ORLANDO, Fla. — Florida’s new law to ban gender transition procedures for minors has been in effect for nearly a week.
It also restricts access to gender transition treatments for transgender adults who may have been in care for decades.
The public policy director for Equality Florida tells Spectrum News, he’s seen how this law is already having an impact on care, particularly for transgender adults.
He said it's limiting access to puberty blockers, hormones and surgery.
“Part of the reason we're seeing now such a crisis care for transgender Floridians is that this law went into effect immediately on the day that it was signed last week,” said Jon Harris Maurer, public policy director for Equality Florida, a civil rights organization dedicated to securing LGBTQ equality. “So we have a lot of providers scrambling to figure out how they can comply with the new regulations, a lot of patients who are really struggling to understand what the new law means for them.”
Maurer says there is a grandfathering clause important for trans youth who are currently in care so that they can remain in care.
As Spectrum News digs deeper into the effect this law has on Floridians, we’re hearing from those in the medical field who are caught in the middle.
Transgender adults can only receive treatment from licensed doctors and doctors of osteopathy now.
A nurse practitioner for Spektrum Health in Orlando said this new law is limiting what she can do for her transgender patients.
Denise Morgan said she’s no longer able to prescribe gender transition meds to her transgender patients.
Nurse practitioners like her are prohibited from prescribing meds or hormones for patients seeking gender transition treatments.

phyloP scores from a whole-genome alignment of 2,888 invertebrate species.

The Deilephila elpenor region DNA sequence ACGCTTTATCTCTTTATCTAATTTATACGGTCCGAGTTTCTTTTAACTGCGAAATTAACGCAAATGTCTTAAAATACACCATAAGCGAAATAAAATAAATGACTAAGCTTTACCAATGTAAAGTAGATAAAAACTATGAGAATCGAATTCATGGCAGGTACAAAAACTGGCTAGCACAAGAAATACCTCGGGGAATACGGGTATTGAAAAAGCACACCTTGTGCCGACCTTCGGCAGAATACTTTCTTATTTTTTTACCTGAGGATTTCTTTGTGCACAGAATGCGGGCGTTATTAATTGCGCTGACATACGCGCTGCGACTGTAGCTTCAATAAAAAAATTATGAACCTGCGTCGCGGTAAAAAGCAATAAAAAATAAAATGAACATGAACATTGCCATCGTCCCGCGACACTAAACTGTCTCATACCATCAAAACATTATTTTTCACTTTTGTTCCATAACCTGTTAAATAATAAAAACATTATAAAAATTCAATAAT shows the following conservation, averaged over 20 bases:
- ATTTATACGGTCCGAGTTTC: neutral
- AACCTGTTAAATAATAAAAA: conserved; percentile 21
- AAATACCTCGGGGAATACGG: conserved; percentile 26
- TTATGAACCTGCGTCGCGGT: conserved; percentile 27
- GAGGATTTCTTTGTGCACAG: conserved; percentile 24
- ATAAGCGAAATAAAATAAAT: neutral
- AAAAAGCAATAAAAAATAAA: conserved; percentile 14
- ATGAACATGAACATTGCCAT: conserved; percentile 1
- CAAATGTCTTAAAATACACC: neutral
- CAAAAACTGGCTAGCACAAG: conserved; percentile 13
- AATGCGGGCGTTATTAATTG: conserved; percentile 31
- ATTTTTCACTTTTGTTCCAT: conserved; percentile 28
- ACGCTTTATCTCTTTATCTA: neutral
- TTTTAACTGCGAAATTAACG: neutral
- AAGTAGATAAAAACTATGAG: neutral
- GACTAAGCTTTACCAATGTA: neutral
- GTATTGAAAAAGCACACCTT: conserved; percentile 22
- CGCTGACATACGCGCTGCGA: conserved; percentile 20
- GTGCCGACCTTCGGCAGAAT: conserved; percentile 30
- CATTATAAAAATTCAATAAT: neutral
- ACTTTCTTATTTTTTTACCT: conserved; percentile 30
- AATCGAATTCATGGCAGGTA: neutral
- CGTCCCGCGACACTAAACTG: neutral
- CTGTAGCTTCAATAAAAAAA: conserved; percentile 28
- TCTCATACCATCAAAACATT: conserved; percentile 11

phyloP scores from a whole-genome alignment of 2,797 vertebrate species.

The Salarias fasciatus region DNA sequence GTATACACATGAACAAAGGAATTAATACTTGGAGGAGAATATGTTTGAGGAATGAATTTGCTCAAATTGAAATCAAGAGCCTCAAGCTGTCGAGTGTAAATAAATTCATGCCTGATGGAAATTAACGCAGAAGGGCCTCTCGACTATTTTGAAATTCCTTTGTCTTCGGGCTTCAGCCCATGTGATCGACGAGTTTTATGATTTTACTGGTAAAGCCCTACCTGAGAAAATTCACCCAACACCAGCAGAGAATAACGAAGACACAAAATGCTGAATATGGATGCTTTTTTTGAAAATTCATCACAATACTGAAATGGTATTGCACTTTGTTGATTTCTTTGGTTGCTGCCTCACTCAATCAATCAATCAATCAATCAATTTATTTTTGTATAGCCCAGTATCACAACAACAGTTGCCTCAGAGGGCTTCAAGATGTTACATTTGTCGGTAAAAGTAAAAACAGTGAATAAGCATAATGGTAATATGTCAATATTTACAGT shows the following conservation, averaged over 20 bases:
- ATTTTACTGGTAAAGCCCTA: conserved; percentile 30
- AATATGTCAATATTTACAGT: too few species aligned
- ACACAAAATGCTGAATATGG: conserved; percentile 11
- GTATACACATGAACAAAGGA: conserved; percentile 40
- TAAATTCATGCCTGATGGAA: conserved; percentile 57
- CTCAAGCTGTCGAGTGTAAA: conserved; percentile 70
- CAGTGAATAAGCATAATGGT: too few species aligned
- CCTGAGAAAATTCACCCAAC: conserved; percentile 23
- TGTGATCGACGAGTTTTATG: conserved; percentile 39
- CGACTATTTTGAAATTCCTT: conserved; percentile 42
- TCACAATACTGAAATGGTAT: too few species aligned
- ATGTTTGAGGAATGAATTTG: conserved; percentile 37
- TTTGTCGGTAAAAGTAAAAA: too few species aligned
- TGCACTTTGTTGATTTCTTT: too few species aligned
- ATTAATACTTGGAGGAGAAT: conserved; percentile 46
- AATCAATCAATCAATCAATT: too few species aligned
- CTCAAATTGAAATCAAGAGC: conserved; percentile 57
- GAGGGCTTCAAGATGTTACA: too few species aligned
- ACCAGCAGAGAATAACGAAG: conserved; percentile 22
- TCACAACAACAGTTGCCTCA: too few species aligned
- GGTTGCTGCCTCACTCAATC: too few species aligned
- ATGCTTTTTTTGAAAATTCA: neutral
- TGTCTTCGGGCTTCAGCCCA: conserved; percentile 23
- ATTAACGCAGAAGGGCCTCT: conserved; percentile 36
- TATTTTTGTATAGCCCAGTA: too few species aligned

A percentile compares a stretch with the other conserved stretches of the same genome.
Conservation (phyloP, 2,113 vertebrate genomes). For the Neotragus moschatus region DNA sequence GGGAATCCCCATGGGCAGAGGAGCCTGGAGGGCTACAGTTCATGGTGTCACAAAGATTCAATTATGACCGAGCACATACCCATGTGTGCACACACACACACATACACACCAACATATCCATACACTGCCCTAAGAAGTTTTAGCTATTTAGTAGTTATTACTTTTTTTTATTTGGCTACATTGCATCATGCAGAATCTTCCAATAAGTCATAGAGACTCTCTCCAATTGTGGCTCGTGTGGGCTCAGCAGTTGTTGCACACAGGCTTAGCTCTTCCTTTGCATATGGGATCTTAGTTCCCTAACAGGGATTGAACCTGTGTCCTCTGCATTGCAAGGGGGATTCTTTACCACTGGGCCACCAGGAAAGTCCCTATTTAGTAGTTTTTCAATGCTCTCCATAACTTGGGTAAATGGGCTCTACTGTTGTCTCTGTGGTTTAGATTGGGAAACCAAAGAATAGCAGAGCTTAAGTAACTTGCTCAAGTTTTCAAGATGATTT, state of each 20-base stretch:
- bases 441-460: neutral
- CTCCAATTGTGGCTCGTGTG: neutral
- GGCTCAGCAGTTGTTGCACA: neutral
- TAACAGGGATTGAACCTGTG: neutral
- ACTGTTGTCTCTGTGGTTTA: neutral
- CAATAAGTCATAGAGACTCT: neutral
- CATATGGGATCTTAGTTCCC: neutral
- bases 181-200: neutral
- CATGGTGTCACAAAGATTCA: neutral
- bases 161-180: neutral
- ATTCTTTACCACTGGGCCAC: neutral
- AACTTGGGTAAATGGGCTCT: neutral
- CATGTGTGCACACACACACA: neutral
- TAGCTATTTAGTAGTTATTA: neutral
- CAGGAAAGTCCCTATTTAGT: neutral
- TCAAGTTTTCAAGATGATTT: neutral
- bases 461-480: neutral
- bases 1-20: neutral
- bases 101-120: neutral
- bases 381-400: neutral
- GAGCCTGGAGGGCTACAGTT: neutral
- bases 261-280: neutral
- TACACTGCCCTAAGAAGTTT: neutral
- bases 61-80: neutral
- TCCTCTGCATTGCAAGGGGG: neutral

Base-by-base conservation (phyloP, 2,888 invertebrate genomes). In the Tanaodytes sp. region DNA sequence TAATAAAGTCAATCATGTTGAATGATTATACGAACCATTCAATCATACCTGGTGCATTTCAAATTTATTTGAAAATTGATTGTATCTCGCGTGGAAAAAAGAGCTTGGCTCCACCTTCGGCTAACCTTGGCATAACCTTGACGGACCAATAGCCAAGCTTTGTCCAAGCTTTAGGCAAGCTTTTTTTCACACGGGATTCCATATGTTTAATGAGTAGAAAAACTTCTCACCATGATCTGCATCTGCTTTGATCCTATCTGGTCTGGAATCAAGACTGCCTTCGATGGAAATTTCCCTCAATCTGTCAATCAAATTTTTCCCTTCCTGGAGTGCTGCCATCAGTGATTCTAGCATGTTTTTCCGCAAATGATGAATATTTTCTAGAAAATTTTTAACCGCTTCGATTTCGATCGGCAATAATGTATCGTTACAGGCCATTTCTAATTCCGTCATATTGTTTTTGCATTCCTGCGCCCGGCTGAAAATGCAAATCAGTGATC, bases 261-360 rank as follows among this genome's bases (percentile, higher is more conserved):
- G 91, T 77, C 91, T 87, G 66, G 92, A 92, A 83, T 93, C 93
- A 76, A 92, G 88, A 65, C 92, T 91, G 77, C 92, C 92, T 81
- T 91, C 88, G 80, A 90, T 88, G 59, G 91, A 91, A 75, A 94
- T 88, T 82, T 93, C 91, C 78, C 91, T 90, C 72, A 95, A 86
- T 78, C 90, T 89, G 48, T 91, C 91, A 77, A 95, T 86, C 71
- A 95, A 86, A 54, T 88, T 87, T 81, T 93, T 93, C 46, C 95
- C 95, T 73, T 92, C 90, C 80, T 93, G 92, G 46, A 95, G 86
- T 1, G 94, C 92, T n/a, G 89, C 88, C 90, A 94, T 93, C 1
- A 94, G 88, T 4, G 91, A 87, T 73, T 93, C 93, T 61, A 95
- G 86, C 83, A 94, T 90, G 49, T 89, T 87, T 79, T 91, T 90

“Right now they look at me, some of them with lots of fear and tears in their eyes,” said Morgan. “It’s heartbreaking for me, I feel like my hands are tied.”
She said few physicians are specialized or trained in the medical transitioning field.
“The gender affirming treatment and care in the state of Florida is predominantly rendered by nurse practitioners, up until now, I feel powerless at the moment but I’m hopeful that things will change.”
Toni Aviles started as a patient at Spektrum Health but now works there.
She’s been in Orlando for 27 years and said this new law is making their gender transition care journey, a challenge.
“Whatever hoops I have to jump through, it’s nothing compared to not being able to live as myself, as who I now am,” said Aviles.
Denise said some of her patients are planning to move out of state to seek transgender healthcare, but for Aviles, that’s not an option.
“The community needs unity, so that’s not going to happen if I run away,” said Aviles.
Transgender patients are still able to get other primary care treatments and prescriptions but again nurse practitioners are now restricted from providing any medications solely for gender transition purposes.
Note: Spektrum Health is not affiliated with Spectrum News.